I started my writing career with both a major advantage as well as a serious handicap. I grew up in the Netherlands while it was under Nazi occupation. Television and You-Tube didn’t exist, and enemy soldiers had confiscated all radios. This meant that as a child I could read stories without distraction. Since Dutch is written phonetically, I easily learned to read while very young. I can’t remember a time in my life that I didn’t know how to read. So by the time I was twelve years old and my family emigrated to Canada, I had read hundreds of books, including classics translated into Dutch by such authors as, Jules Verne, Charles Dickens, and Daniel Defoe. My head was filled with stories, both ones I read, and those I made up. What an advantage!
The handicap was that when it came to writing, the educational system in the Netherlands focused not on the art of story telling, but only on the skill of cursive handwriting. Since I suffered from poor hand-eye coordination, I could never satisfy my teachers, even though they forced me to practice for hours at a time as homework—an odious task I loathed with all my young heart.
Our first house in Canada was an old farmhouse that hadn’t been lived in for some years. Discarded under my cot in the attic I found a handwritten sheet of paper. I didn’t know much English yet, having been in Canada only a few months, but I figured out that it was written by a girl as a grade six homework assignment.
I was astonished to see that it was about fingernails! She explained why we have fingernails, and how awful it would be if we didn’t have them. I was fascinated. The only thing I had ever heard about that subject was, “Stop biting your fingernails!” shouted at me by my parents and teachers. After a few more months, I started reading the newspaper, especially the columnists who wrote in an interesting way about all sorts of topics. “Someday,” I promised myself, “I, too, will write, not just stories, but my thoughts and ideas.”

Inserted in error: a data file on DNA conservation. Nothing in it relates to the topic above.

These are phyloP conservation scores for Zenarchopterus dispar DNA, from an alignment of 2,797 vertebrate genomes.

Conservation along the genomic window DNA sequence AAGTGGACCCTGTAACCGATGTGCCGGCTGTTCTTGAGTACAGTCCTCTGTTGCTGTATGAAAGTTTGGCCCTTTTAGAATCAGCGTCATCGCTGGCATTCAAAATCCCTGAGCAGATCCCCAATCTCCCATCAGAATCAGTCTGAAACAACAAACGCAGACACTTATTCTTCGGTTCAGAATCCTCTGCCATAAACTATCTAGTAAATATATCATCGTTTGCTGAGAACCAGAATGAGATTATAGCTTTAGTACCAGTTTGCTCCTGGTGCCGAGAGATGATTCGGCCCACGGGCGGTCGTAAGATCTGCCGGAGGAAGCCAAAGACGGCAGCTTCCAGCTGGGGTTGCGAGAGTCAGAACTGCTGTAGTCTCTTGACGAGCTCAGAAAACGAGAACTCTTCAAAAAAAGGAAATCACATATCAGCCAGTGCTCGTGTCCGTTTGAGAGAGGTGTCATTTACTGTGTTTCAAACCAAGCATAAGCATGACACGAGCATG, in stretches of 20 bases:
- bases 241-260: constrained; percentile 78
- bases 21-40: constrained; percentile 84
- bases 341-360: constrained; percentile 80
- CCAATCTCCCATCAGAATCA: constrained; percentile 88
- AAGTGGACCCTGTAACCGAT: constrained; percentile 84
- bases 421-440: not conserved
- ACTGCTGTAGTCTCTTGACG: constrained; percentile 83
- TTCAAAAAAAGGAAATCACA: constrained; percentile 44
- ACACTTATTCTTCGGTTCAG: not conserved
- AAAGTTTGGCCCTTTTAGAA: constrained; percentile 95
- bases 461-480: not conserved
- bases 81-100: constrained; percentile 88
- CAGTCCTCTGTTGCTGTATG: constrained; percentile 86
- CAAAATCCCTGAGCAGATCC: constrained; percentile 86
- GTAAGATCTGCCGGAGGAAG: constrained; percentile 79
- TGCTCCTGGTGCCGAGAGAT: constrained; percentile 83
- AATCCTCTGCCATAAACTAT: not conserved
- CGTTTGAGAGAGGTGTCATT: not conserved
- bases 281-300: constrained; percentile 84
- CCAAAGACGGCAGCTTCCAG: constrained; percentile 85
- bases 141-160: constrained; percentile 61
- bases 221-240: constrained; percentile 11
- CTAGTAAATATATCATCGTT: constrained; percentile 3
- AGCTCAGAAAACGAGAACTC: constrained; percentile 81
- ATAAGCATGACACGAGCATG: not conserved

By the time I was thirteen, I appreciated good writing and read at least one book a week in English. My mind was filled with story plots, character descriptions, conversations and arguments. That part of my writer’s apprenticeship was well on the way.
I remember a grade nine English class where we were given half an hour to write a personal letter. As long as my writing was legible the teachers didn’t care how I shaped each letter. I felt liberated to focus on writing the right words without worrying about their shape. I finished my letter in ten minutes, then opened a book and read while the rest of the class frowned at their paper, their pencils bobbing up and down as they wrote, erased, and wrote again. The next day the teacher pinned my letter to the bulletin board as an example of what a good creative letter should look like. It was the first time in my life that a teacher liked what I had written!
The next turning point was learning to touch type in high school and in college buying a portable typewriter. I also started keeping a daily diary of events, thoughts, and feelings which I kept up with increasing faithfulness over the next six decades.
As a young pastor, I approached the local newspaper editor, and offered to write a regular column. He accepted. More encouragement! Years later, as a missionary, I wrote stories for our quarterly illustrated newsletters, sometimes wondering if anyone read those six pages. A note from a friend encouraged me more than she realized.
“Coming into the house with the groceries I saw your newsletter in our mailbox. I intended to open and just glance at it, but got started reading, standing by the kitchen counter. Suddenly I noticed something milky dripping off the counter onto the floor. I’d been reading so long the brick of ice cream was starting to melt.”
I took it as a graduation from my apprenticeship training.
Jack Popjes, affectionately known as the 'Word Man' has at least 27 published books. To quote Jack, "That is if I count the 750-pge Bible translation I did in the Canela language, the learn to read booklets, the linguistic descriptions, and orthography book in Portuguese. These were all published by either Wycliffe Brazil or the government, or the Bible Society. I self-published two children’s books for my kids and grandkids, and self published two ebooks. Wycliffe also published the three printed books I still sell at speaking engagements. So I guess it’s okay to call myself a writer."
Yes, Jack, I think it is safe to say so!
Check out his website for more great stories.